Sade, Smooth Operator
Not long ago I ranted about my inability to open almost any new purchase, from eyedrops to garden snippers, without drawing blood. Today’s rant is about customer service. To begin with, I think ad men should come up with another name—customer service is a contradiction in terms: customer is factual, service is not.
I remember that in the olden days, you thumbed through the Sears or Montgomery Wards catalogue, dog-eared your choices, and dialed a number. A human answered, took your order, and in a week or two your new underwear showed up on the doorstep. Today, there’s online, six-hour Amazon orders, airline ticket, sporty event, and concert reservations, prescription refills, and old-school mail order stamps. But if you should need assistance with a return, a flight problem, your phone service, computer, printer, medical care, television, wireless network, health insurance, or social security issue, you jump down the black rabbit hole of customer “service.” Heaven help you if you need assistance from the IRS.
Answering bots yap on how much the company values your business, then apologizes for your inconvenience, warns you to pay attention as “their options have recently changed,” flings you back into menu and puts you on hold, prisoner to whatever God awful sound mix they choose or even worse, subjects you to loud, non-stop sell about new products and services. If you do fall for their suggestion to leave a “call-back number,” sometime in the future you may (or may not) receive a call from a robot who will fling you back into the menu options.
If i could track down a CEO, sit him/her in a straight-backed chair, and tell him what we want, here’s what I’d say:
- Hire enough people to man the phone lines.
- Hire employees who have some slight interest in people.
- Impress on them that they are the face and voice of the company.
- Get rid of those auto-answering, robocalling, menu-driven, “Customer Service” lines and put a person behind the desk.
- Stop lying about your “recently changed menu options.” We know that you don’t want us to keep pressing “0” in hopes that we’ll reach a human.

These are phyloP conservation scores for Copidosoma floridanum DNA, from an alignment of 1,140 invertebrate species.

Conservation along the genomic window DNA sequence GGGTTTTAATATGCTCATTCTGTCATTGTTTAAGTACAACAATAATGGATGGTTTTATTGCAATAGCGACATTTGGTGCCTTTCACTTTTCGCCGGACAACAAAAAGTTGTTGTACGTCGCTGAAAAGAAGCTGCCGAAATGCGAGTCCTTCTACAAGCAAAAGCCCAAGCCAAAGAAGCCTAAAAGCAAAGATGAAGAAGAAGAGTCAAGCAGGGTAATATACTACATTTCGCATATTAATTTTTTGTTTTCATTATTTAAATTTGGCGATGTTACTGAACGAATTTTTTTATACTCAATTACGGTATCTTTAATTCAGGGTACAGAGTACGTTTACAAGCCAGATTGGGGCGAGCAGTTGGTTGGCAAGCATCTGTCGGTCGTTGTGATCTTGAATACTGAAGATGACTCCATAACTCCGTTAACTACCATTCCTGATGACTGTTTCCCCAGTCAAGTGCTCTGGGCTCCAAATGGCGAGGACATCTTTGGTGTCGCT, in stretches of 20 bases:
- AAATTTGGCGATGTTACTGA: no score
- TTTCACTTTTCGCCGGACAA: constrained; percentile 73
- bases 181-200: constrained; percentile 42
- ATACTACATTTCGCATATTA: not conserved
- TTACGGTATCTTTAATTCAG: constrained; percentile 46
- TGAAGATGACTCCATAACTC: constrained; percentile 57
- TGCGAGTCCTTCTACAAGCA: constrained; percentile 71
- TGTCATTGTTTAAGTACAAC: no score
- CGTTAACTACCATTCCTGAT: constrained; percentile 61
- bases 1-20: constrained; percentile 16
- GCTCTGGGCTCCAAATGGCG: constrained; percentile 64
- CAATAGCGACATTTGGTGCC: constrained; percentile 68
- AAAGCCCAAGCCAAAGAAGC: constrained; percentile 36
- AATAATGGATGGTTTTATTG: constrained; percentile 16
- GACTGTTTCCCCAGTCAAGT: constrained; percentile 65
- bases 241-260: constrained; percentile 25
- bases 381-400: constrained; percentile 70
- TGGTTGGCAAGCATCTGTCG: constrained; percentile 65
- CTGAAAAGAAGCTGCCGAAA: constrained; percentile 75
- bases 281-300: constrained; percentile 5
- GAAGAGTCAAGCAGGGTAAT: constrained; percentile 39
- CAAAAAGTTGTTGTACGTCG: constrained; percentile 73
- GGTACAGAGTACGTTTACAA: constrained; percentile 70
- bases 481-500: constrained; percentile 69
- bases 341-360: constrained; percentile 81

- Kill the, “We are currently experiencing higher-than-normal call volumes.” Just hire enough people to man the phone lines!
Here’s my new favorite New York Time’s recipe:
Curried red lentils with sweet potatoes and spinach
- 3 tablespoons olive oil or coconut oil
- 2 medium sweet potatoes, peeled and cut into 3/4-inch cubes
- 1 medium yellow onion, chopped
- 2 tablespoons Thai red curry paste
- 3 garlic cloves, minced
- 1 tablespoon grated ginger
- 1 seeded serrano chile, minced
- 1 teaspoon ground turmeric
- 1 cup red lentils, rinsed
- 4 cups chicken stock
- 2 teaspoons kosher salt, plus more to taste
- 1 (13-ounce) can full-fat coconut milk
- 1 (4- to 5-ounce) bag baby spinach
- 1 lime, juiced
- Garnish with chopped cilantro, toasted unsweetened coconut flakes
In a Dutch oven or pot, heat 2 tablespoons olive oil over medium-high. Add the sweet potatoes and cook, stirring occasionally, until browned all over, 5 to 7 minutes. Transfer the browned sweet potatoes to a plate and set aside.
Add the remaining 1 tablespoon olive oil to the pot and set the heat to medium-low. Add the onion and cook, stirring occasionally, until translucent, 4 to 6 minutes. Add the curry paste, garlic, ginger, chile and turmeric, and cook until fragrant, about 1 minute.
Add the lentils, stock, salt and browned sweet potatoes to the pot and bring to a boil over high. Lower the heat and simmer, uncovered, stirring occasionally, until the lentils are just tender, 20 to 25 minutes.
Add the coconut milk and simmer, stirring occasionally, until the liquid has reduced and the lentils are creamy and falling apart, 15 to 20 minutes.
Add the spinach and stir until just wilted, 2 to 3 minutes. Off the heat, stir in the lime juice and season with salt to taste. Garnish with cilantro and coconut flakes.